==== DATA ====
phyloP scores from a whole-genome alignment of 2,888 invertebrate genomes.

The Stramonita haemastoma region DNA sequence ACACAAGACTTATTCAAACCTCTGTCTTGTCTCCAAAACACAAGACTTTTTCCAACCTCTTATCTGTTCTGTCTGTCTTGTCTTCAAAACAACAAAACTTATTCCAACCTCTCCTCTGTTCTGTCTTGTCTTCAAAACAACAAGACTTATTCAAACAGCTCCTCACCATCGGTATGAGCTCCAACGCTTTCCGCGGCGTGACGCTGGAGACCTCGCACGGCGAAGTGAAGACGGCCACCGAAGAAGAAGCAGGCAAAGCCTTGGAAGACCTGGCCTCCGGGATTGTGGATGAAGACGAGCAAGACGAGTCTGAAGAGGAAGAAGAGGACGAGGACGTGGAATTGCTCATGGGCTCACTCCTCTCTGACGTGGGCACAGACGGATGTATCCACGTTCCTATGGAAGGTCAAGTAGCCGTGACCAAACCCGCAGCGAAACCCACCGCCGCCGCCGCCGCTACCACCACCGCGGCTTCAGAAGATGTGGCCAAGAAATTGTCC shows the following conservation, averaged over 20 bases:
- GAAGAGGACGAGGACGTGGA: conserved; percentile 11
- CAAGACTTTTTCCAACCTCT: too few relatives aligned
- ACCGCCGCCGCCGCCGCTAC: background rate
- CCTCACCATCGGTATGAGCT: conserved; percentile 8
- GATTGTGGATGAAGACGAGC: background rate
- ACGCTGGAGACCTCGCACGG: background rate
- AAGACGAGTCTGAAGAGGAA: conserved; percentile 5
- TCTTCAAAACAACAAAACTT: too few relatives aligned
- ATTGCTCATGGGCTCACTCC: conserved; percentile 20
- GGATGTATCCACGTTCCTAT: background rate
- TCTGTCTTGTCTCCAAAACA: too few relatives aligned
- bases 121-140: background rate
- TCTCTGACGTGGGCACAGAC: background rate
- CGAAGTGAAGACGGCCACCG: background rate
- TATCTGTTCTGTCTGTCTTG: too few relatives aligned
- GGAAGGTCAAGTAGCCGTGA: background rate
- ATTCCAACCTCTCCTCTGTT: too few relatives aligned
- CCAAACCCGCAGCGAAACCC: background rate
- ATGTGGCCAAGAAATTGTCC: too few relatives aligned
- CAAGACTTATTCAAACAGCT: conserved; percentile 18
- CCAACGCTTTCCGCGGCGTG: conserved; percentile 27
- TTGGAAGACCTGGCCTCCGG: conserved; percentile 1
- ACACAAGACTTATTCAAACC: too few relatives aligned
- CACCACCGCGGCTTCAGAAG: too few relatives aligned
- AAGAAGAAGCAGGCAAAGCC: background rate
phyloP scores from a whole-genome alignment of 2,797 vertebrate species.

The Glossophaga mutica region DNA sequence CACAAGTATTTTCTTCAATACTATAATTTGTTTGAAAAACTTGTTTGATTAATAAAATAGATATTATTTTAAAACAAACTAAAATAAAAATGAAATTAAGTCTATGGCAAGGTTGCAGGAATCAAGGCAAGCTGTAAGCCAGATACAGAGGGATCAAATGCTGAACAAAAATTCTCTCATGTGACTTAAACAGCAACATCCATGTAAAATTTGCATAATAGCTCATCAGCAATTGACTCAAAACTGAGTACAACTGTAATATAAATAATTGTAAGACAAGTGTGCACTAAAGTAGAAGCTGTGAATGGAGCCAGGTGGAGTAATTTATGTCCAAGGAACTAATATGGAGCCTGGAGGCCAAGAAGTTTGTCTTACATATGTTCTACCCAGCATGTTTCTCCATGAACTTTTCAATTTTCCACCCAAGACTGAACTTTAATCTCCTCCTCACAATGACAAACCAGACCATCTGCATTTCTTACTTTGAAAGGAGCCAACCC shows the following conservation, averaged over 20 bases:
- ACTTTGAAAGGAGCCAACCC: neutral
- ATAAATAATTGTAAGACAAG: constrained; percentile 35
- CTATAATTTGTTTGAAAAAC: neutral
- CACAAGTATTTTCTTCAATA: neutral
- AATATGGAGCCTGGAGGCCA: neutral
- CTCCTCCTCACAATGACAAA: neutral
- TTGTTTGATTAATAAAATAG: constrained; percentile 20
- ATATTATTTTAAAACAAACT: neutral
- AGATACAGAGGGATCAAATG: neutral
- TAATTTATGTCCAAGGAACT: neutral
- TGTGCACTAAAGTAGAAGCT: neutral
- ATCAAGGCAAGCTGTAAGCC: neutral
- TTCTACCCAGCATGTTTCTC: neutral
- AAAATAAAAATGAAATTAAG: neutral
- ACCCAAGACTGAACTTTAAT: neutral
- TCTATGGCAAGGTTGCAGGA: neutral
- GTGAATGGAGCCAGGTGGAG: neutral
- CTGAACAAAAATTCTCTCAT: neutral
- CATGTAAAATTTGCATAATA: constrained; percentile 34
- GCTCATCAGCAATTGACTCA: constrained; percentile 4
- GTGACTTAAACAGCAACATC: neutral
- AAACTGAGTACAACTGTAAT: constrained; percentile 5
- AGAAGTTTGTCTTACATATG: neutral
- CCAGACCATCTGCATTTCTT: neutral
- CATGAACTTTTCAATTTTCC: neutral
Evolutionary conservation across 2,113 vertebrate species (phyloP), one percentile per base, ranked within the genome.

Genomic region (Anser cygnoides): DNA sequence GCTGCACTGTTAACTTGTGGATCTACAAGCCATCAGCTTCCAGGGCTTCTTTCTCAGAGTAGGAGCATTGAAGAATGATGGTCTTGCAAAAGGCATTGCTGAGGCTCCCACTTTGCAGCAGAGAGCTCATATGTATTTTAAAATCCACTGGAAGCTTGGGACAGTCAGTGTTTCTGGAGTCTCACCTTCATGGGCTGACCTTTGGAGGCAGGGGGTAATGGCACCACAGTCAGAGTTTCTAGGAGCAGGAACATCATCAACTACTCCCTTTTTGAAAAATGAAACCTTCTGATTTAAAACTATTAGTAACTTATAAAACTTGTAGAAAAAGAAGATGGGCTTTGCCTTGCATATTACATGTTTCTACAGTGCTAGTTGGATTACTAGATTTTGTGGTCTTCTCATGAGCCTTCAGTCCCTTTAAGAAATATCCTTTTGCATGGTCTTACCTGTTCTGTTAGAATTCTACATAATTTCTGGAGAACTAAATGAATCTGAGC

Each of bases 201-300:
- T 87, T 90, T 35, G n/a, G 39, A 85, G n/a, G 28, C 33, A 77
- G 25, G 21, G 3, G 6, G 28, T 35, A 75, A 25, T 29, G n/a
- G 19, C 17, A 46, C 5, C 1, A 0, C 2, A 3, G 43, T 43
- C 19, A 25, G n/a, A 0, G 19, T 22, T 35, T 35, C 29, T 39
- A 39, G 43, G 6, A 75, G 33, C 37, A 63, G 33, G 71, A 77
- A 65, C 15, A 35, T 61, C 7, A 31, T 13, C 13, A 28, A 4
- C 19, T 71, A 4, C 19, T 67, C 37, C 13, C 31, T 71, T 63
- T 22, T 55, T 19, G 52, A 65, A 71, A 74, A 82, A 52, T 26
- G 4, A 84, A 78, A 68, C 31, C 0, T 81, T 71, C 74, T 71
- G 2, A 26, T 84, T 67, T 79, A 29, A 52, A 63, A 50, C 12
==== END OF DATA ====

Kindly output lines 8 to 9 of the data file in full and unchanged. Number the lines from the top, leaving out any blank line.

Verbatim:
- ACGCTGGAGACCTCGCACGG: background rate
- AAGACGAGTCTGAAGAGGAA: conserved; percentile 5